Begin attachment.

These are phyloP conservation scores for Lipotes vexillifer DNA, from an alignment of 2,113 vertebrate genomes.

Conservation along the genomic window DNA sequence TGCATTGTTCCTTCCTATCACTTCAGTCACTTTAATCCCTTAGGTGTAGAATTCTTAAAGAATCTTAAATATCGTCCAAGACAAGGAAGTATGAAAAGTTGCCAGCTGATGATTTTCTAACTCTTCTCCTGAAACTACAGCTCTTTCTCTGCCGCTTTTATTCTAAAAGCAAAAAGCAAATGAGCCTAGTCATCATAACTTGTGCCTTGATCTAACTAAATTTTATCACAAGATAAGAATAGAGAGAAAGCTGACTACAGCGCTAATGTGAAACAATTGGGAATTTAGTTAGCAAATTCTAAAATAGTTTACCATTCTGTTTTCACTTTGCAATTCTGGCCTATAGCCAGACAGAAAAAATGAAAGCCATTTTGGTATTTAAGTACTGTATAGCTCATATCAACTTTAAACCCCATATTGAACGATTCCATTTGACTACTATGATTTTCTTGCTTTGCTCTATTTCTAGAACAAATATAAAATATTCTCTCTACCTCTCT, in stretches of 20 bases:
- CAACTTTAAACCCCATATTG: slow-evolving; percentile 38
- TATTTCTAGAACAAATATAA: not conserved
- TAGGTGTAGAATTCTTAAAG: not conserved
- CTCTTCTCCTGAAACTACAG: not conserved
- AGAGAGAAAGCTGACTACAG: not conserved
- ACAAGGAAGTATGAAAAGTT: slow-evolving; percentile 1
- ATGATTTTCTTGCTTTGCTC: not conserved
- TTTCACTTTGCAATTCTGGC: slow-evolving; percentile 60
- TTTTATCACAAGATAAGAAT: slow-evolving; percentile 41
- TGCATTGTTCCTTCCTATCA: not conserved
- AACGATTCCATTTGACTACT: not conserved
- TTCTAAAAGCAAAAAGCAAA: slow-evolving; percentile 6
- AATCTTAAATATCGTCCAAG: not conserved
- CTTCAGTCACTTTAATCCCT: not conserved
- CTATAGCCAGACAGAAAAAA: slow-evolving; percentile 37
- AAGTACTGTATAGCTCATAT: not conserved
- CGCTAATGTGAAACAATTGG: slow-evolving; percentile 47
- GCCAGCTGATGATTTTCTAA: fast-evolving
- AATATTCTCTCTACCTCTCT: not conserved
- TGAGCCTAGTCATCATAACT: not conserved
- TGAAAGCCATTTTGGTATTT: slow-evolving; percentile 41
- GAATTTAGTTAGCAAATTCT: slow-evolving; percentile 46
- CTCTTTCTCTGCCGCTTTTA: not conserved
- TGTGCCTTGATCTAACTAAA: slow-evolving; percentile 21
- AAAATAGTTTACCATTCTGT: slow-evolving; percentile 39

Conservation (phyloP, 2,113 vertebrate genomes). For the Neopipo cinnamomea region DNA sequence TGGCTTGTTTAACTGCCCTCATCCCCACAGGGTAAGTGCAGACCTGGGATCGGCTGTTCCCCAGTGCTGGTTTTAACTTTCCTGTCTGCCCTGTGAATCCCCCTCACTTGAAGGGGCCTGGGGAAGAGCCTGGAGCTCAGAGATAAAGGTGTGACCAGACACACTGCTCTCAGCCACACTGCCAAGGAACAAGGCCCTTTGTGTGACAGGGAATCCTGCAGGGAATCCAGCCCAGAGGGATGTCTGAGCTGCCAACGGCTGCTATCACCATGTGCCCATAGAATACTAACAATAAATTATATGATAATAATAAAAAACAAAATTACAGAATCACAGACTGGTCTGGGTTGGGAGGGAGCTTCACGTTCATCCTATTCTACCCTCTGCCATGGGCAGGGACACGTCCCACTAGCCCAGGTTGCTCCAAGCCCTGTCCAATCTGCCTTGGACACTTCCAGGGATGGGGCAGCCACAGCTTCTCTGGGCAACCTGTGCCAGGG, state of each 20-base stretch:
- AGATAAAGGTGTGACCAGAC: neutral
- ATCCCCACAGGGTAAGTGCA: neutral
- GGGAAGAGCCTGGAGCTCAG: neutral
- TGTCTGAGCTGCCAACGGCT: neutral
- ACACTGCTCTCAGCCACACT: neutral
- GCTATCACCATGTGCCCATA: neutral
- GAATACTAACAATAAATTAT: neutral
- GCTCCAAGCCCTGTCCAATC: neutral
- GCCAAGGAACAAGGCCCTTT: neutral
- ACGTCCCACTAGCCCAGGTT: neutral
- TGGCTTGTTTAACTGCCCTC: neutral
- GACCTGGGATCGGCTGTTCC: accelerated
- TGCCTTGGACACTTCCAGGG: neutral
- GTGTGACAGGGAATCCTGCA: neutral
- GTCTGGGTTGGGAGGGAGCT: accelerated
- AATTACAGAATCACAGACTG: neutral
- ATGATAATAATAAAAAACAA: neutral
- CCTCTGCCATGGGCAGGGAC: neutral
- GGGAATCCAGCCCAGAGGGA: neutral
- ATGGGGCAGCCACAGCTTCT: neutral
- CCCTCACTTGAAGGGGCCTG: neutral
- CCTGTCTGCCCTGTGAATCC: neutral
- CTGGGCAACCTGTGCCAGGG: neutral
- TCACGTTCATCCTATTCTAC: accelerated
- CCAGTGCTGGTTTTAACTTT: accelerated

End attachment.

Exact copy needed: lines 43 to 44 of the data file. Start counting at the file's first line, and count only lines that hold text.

- GTCTGGGTTGGGAGGGAGCT: accelerated
- AATTACAGAATCACAGACTG: neutral